Dr. Michael Glode likes to say that “to some degree, with breast cancer they rush for the cure, and in prostate cancer we crawl for the cure.”
For nearly four decades, Glode, who joined Shaw Cancer Center at Edwards in 2010, has been at the forefront of promoting prostate cancer awareness, a cause consistently in the shadow of the pink ribbon. . On Monday, the 2022 Bolder Invitational, a golf event Shaw has partnered with to commemorate the life of one of Glode’s patients – longtime Vail resident Brian Philip ‘Bolder’ Lefebvre – showed that the movement could gain momentum.
“The 2022 Bolder Invitational more than exceeded our expectations,” said Wayne Schnapp, who along with Brian’s son, Colby, led the inaugural event.
Nine foursomes – many of whom were local Vail hospitality and service workers as well as friends of Brian and general supporters of prostate cancer awareness – played a round of golf at Red Sky Ranch, raising money. funds for the Shaw Cancer Center.
“Everyone had a great time,” Colby said of the cool but sunny day.
Colby, 33, was born and raised in Vail before graduating from Johnson and Wales Culinary School. He returned to the Valley, hoping to one day fulfill a dream shared with his father to open a restaurant together. On November 11, 2012, Brian died of prostate cancer.
“Brian was just a great guy,” Glode said of his former patient.
“He was absolutely dedicated to fighting disease. As Colby said in his remarks (at the golf tournament), his dad kept getting bad cards.
“He’s always been a very important part of the community,” Colby said of his father, who was in the restaurant industry until 1996 when he left Hubcap Brewery and Kitchen so he could be more home with his son and his wife, Cindy.
“He knew everyone. Literally everyone in town.
Colby started Bold Hotsauce, hoping to grow enough and eventually give back financially to prostate cancer awareness.
“Unfortunately, it didn’t really make sense living in the mountains and running a hot sauce business,” he recalls.
“With no FDA kitchens here, I was constantly going back and forth to Denver, and so I stopped that before I even got to the giving part or the giving back part.”
He returned to opening his own restaurant and this fall, with the help of Dennis Foley – owner of neighboring Bart and Yeti’s and an attendee of Monday’s invite – he launched Alpine Pizza just steps from the Lionshead gondola . During his work at Lionshead in El Sabor he met Wayne Schnapp, who moved to Lionshead a few years ago.
“He would come in and we would talk and he seemed like a nice guy and our friendship grew that way,” Colby described.
“He supported me a lot to open Alpine.”
In December, Schnapp invited Colby to a golf tournament with a group of local hospitality workers.
“Just bartenders, service people here — and just having a fun day,” Colby said of the idea.
“From there, after a few discussions, it evolved into ‘well, you know, a lot of these people don’t have the opportunity to give back – because of their work, the shortage of money because of the cost life and things like that – so can we make it a charity golf tournament? »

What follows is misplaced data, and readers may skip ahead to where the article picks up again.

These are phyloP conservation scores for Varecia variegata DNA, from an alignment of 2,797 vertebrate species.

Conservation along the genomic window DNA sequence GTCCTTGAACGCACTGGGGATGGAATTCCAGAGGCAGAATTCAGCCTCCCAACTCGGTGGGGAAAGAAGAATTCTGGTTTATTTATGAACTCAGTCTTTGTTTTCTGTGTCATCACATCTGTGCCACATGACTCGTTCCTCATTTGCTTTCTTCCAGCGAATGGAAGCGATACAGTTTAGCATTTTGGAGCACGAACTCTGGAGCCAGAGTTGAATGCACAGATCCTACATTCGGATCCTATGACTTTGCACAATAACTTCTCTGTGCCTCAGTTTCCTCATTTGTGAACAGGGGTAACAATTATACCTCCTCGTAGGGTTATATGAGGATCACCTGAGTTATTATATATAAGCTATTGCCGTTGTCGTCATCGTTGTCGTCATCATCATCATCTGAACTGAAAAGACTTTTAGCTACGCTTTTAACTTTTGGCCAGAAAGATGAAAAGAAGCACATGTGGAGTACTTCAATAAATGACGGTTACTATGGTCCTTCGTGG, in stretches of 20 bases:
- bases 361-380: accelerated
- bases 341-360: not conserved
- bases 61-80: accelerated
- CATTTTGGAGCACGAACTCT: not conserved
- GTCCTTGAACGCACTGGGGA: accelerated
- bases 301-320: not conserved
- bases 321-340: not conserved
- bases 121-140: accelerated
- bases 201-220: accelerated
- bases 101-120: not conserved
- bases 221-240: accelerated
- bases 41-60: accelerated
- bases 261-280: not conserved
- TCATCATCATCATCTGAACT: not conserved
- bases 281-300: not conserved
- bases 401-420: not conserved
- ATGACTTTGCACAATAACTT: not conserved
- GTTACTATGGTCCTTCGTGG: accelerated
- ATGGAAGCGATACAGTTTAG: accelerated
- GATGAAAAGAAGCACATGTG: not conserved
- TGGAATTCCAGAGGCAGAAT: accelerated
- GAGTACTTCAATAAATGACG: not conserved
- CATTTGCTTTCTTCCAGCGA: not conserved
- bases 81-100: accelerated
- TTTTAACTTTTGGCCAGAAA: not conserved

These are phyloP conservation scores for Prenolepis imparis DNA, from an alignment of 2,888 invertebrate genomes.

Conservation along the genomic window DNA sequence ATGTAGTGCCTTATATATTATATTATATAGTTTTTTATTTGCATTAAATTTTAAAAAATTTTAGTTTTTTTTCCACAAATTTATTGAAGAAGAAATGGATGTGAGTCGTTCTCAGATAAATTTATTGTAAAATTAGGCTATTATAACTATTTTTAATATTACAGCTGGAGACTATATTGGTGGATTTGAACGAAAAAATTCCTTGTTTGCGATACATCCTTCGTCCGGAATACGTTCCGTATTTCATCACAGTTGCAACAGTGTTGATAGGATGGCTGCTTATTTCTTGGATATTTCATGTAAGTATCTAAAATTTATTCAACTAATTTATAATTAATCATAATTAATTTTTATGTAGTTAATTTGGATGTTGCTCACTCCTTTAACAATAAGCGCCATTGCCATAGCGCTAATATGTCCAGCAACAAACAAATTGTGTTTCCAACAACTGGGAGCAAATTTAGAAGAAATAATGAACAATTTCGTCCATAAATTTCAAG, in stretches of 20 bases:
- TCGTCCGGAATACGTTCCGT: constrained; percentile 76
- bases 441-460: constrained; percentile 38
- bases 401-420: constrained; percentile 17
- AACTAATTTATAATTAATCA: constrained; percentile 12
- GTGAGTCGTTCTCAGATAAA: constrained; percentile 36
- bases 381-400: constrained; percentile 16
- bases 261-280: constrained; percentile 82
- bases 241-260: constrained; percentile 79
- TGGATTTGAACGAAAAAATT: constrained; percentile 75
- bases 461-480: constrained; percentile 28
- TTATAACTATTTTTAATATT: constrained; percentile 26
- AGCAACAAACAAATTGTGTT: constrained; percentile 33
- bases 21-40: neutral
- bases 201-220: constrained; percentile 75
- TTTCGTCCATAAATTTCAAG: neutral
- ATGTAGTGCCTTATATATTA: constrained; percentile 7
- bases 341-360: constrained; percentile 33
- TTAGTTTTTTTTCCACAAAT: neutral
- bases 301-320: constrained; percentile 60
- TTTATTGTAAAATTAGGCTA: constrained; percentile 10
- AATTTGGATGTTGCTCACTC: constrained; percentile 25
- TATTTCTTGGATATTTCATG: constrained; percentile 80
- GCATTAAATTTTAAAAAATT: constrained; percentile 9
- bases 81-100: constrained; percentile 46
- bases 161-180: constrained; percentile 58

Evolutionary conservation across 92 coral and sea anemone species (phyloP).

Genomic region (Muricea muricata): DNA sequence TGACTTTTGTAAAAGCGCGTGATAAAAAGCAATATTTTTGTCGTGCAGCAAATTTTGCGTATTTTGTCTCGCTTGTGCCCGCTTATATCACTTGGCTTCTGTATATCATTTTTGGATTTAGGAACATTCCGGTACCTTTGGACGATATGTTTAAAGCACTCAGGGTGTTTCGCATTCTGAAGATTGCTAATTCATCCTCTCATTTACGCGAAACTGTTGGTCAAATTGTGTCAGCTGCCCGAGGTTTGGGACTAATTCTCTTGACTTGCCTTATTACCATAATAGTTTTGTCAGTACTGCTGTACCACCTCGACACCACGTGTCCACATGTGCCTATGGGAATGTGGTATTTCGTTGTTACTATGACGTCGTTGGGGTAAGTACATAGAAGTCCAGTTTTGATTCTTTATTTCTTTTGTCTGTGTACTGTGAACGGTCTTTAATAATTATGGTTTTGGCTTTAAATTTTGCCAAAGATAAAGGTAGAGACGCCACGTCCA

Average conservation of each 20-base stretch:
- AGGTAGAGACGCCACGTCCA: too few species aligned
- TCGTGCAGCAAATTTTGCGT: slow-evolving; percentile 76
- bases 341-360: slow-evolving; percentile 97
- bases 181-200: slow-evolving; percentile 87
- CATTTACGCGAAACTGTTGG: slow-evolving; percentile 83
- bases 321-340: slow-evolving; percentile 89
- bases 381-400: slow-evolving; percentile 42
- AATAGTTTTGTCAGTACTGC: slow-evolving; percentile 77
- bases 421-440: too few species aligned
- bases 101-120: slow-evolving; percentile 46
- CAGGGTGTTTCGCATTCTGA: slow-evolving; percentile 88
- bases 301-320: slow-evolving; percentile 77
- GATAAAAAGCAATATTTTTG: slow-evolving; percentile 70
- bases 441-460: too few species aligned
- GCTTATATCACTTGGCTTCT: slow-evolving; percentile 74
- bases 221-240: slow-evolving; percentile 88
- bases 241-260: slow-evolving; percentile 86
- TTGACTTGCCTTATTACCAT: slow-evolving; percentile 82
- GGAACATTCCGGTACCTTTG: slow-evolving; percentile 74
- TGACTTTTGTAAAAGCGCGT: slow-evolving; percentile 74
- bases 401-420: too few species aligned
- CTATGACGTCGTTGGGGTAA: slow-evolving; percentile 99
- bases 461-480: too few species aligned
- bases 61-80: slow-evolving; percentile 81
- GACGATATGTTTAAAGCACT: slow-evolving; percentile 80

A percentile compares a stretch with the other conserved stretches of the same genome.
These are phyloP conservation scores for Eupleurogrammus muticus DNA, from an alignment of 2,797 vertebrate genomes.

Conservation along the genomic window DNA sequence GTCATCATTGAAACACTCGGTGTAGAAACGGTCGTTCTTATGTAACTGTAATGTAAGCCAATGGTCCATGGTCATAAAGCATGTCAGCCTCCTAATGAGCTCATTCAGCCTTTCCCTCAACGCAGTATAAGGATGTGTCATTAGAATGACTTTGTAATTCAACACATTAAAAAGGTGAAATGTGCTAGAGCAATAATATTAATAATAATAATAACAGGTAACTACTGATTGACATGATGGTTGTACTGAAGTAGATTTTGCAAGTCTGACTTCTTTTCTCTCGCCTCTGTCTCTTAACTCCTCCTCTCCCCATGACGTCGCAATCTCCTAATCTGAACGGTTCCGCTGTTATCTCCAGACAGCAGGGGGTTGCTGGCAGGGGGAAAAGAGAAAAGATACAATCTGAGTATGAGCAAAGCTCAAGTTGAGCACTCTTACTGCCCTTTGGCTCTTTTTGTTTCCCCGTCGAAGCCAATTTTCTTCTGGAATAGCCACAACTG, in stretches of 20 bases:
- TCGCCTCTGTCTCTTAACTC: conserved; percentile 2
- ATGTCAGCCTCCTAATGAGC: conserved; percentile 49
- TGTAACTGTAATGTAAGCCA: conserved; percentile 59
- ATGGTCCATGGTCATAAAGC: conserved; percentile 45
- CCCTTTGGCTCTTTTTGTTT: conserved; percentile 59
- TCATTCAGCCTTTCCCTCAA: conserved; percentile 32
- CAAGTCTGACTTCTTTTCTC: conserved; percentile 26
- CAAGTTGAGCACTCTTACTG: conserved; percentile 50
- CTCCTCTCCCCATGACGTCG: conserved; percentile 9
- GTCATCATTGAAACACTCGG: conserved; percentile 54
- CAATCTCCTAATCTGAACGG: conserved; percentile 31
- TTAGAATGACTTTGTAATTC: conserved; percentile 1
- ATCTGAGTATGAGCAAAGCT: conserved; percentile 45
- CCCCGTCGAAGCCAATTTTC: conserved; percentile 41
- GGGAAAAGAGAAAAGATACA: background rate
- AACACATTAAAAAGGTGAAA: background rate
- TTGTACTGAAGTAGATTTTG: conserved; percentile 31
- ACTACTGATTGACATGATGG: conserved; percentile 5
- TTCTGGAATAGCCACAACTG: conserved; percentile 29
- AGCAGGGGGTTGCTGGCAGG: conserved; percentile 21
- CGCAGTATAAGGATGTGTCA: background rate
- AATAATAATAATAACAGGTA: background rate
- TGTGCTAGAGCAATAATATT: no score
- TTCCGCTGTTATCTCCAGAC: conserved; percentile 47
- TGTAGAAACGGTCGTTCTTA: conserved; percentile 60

Colby brought up prostate cancer awareness.
“It’s huge. A lot of guys have prostate cancer,” he said. They decided giving the money to Shaw, where his father was treated, was the best course of action.
“If we’re going to invite people to pay for a round of golf, why not make that golf worth something — to give back to the community,” Colby recalls and he thinks.
“And that was our biggest goal.”
Schnapp worked with Shaw in partnership with the center to host the event, which incorporated a spin-off of the Bolder Hot Sauce logo. Charlie’s T-Shirts, where Brian worked for the rest of his life, provided free embroidered shirts to attendees, which Colby called “really important and cool.” Teams from Bart and Yeti’s, Shakedown, Bad Kitty Lounge and Local Joe’s helped form the foursomes.
“We could have had it bigger, but we’d never done it before and didn’t know what we were doing,” Colby laughed, noting that many called to register and were left waiting. up to a second year.
“Next year we will do at least 18.”
Glode, a pioneer in prostate cancer research, spoke about the need to raise awareness and Dr. Erin Schwab also spent time discussing this with attendees.
“Reconnecting with Cindy (wife) and family was really meaningful,” Glode said.
“It was great to be able to be part of their efforts to give back and create something like a community prostate cancer awareness project, and they hope it grows and so do we.”
Companies that have donated auction items – including Town of Vail, Grand Hyatt Vail, Charlie’s T-Shirts, Chophouse Vail, Bad Kitty Lounge, Bart and Yeti’s and Garfinkles – to Red Sky Golf Club hosts. was a community event honoring a man many knew while pointing the finger at a cause in need of increased attention.
“I want to continue to raise awareness about prostate cancer; I just don’t think men talk about it enough,” Colby said.
“There is such an incredible breast cancer awareness initiative; while, men, we should do the same. I talked about it a lot with Dr. Glode. If we can let people know when they need to get checked and come in and do that, that’s my most important thing.